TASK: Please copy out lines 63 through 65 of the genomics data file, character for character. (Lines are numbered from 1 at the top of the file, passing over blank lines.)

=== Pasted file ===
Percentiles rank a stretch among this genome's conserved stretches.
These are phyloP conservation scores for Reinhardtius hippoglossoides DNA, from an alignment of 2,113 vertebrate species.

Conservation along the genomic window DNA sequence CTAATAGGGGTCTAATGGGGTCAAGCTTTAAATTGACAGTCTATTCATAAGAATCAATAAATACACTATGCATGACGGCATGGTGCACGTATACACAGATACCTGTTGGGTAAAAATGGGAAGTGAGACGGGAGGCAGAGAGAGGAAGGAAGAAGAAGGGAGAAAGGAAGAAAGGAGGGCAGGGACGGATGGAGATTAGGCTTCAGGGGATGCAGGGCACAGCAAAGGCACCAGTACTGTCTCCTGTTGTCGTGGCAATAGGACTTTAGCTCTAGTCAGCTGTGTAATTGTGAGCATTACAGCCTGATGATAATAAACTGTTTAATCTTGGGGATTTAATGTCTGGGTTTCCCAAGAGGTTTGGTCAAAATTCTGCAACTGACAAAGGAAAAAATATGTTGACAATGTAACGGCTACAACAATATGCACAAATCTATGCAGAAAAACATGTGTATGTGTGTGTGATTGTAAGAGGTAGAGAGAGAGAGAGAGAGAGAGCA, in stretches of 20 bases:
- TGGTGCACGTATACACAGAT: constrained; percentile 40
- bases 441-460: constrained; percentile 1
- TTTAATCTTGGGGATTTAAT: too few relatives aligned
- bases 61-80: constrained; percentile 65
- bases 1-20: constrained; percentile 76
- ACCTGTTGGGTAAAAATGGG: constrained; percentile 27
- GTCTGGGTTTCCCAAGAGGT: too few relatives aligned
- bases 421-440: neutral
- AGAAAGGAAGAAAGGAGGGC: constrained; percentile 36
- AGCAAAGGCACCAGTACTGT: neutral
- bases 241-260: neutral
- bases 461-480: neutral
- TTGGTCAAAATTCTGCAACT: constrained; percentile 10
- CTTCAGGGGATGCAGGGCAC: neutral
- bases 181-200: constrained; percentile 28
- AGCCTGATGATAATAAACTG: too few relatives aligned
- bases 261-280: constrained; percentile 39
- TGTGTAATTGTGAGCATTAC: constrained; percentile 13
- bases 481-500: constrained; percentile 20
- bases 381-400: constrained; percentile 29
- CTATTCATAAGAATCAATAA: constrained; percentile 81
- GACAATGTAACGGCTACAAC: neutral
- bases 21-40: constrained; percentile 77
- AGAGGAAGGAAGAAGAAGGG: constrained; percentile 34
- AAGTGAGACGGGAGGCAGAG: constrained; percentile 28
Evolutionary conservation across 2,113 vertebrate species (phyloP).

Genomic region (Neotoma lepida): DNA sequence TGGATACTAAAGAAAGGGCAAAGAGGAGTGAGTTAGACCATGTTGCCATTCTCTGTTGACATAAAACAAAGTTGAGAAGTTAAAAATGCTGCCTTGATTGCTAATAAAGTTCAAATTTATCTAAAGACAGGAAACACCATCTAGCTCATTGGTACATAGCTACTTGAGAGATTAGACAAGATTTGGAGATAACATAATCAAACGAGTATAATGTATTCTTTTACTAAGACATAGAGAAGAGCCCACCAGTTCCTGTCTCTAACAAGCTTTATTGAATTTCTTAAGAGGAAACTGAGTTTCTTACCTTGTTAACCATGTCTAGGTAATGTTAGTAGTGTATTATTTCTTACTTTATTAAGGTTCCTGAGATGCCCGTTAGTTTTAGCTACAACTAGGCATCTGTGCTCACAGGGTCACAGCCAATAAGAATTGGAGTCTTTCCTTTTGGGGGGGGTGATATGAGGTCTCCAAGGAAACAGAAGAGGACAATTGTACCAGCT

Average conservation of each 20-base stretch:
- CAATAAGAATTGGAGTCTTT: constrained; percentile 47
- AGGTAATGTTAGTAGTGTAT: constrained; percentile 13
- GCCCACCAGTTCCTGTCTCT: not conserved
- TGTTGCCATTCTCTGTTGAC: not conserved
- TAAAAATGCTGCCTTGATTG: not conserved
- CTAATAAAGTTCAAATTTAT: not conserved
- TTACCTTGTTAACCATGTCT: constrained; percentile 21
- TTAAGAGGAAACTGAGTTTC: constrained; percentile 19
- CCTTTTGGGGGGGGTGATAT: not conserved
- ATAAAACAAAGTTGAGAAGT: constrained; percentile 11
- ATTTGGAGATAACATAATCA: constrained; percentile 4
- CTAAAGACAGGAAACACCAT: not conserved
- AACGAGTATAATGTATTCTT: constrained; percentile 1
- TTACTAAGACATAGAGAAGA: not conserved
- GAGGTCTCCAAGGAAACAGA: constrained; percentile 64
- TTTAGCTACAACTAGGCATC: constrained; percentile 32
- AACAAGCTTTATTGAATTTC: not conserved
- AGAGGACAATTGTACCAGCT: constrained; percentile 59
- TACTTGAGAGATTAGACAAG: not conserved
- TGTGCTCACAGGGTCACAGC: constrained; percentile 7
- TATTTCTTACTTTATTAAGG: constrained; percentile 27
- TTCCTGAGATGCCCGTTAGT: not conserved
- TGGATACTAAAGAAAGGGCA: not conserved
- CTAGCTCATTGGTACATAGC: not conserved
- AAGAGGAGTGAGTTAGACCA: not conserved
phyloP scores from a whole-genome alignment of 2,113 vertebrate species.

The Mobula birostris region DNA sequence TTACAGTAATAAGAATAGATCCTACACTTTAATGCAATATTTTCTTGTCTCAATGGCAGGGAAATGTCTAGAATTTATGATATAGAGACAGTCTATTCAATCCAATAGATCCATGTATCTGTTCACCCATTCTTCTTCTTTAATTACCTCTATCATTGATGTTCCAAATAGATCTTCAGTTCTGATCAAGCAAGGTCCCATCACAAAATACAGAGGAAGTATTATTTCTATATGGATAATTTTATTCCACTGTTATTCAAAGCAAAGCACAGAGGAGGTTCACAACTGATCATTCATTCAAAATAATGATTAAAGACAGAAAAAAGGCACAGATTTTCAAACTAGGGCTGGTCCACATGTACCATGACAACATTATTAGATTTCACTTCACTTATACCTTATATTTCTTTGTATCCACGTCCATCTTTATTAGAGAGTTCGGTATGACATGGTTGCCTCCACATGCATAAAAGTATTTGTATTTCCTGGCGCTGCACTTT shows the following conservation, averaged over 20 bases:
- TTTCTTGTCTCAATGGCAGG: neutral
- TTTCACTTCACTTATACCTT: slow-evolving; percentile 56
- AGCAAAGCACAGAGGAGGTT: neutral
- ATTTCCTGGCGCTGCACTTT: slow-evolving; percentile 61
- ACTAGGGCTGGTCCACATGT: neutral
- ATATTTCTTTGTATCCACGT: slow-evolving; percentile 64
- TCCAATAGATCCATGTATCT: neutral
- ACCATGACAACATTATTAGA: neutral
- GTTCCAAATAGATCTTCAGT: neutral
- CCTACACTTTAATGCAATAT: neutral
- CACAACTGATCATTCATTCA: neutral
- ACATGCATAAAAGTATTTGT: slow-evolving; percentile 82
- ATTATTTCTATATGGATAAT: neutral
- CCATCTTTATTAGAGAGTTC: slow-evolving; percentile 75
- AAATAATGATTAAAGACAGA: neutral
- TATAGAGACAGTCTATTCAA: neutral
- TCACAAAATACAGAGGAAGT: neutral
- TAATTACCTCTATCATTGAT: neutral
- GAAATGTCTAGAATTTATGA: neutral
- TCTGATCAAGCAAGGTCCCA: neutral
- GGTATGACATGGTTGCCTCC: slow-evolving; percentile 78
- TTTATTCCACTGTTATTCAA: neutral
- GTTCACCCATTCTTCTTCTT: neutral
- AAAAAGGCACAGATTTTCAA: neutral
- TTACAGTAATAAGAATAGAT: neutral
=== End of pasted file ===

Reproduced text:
- ACTAGGGCTGGTCCACATGT: neutral
- ATATTTCTTTGTATCCACGT: slow-evolving; percentile 64
- TCCAATAGATCCATGTATCT: neutral